Conspiracy Theory 1 is that this is Carrie’s doing, as she didn’t want to spoil her quasi-election but now can’t wait to continue CY’s rabid persecution of opponents. Conspiracy Theory 2 is that CY and his Liaison Office United Front comrades are desperate to get on with their ideological rectification campaign after holding back during the quasi-election campaign out of deference to Beijing’s wishes to minimize public support for John Tsang. Conspiracy Theory 3 is that CY and buddies are deliberately trying to undermine Carrie. Conspiracy Theory 4 is that they are all in it together, and the plan is to make Carrie look good by taking office on July 1 amid a sudden end to psychopathic Communist mouth-frothing and an instantaneous wave of peace, goodwill and unity spreading over the city. You can think up Conspiracy Theories 5, 6, 7, etc yourself.

Carrie seems vaguely uneasy with the arrests, as does Legislative Council president Andrew Leung, who as a clueless, taken-for-granted shoe-shiner and bystander has no special axe to grind here.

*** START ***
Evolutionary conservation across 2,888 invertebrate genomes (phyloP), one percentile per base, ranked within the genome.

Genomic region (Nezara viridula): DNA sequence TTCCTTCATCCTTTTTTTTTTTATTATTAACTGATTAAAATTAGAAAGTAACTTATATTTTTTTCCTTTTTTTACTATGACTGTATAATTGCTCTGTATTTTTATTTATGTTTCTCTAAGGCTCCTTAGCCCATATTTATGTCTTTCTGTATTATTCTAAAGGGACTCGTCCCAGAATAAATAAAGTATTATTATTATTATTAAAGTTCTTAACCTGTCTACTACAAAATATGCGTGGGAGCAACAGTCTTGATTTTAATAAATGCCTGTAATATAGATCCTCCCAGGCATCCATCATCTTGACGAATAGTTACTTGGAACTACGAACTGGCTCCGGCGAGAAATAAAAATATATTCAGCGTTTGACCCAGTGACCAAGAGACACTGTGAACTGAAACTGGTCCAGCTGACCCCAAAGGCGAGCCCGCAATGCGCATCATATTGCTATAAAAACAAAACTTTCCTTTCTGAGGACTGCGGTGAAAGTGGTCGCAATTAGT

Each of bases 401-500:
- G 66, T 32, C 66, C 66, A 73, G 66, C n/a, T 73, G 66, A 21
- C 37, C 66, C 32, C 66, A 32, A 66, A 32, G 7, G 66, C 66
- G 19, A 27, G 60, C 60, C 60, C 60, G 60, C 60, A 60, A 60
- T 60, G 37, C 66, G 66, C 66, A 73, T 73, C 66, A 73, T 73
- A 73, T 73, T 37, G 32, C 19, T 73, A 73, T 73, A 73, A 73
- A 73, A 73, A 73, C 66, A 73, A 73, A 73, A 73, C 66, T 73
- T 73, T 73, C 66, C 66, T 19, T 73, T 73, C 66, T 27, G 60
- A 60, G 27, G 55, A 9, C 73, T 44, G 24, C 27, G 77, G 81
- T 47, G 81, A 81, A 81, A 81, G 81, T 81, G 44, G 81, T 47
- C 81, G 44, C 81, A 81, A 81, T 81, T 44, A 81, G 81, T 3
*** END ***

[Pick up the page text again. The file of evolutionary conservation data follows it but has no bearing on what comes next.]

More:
To complicate things, the authorities are also arresting (now ex-) cop Franklin Chu on charges of assaulting someone in 2014. This comes after the alleged victim threatened a private prosecution. And these all follow the convictions of Ken Tsang, and of his seven police assailants (by evil foreign judge etc), also dating from Occupy.

If current and future CEs and Beijing’s officials are organizing and coordinating a fiendish strategy here, they are being immensely incompetent. It looks more as if petrified Justice/prosecutions officials are trying to toss pieces of meat at growling pro-Communist and human-rights lobbies while tiptoeing through the minefield of a quasi-election and uncertainty about life post-CY. But immense incompetence from on high is perfectly believable.

Whatever it is – Carrie’s uncommon bad luck begins already.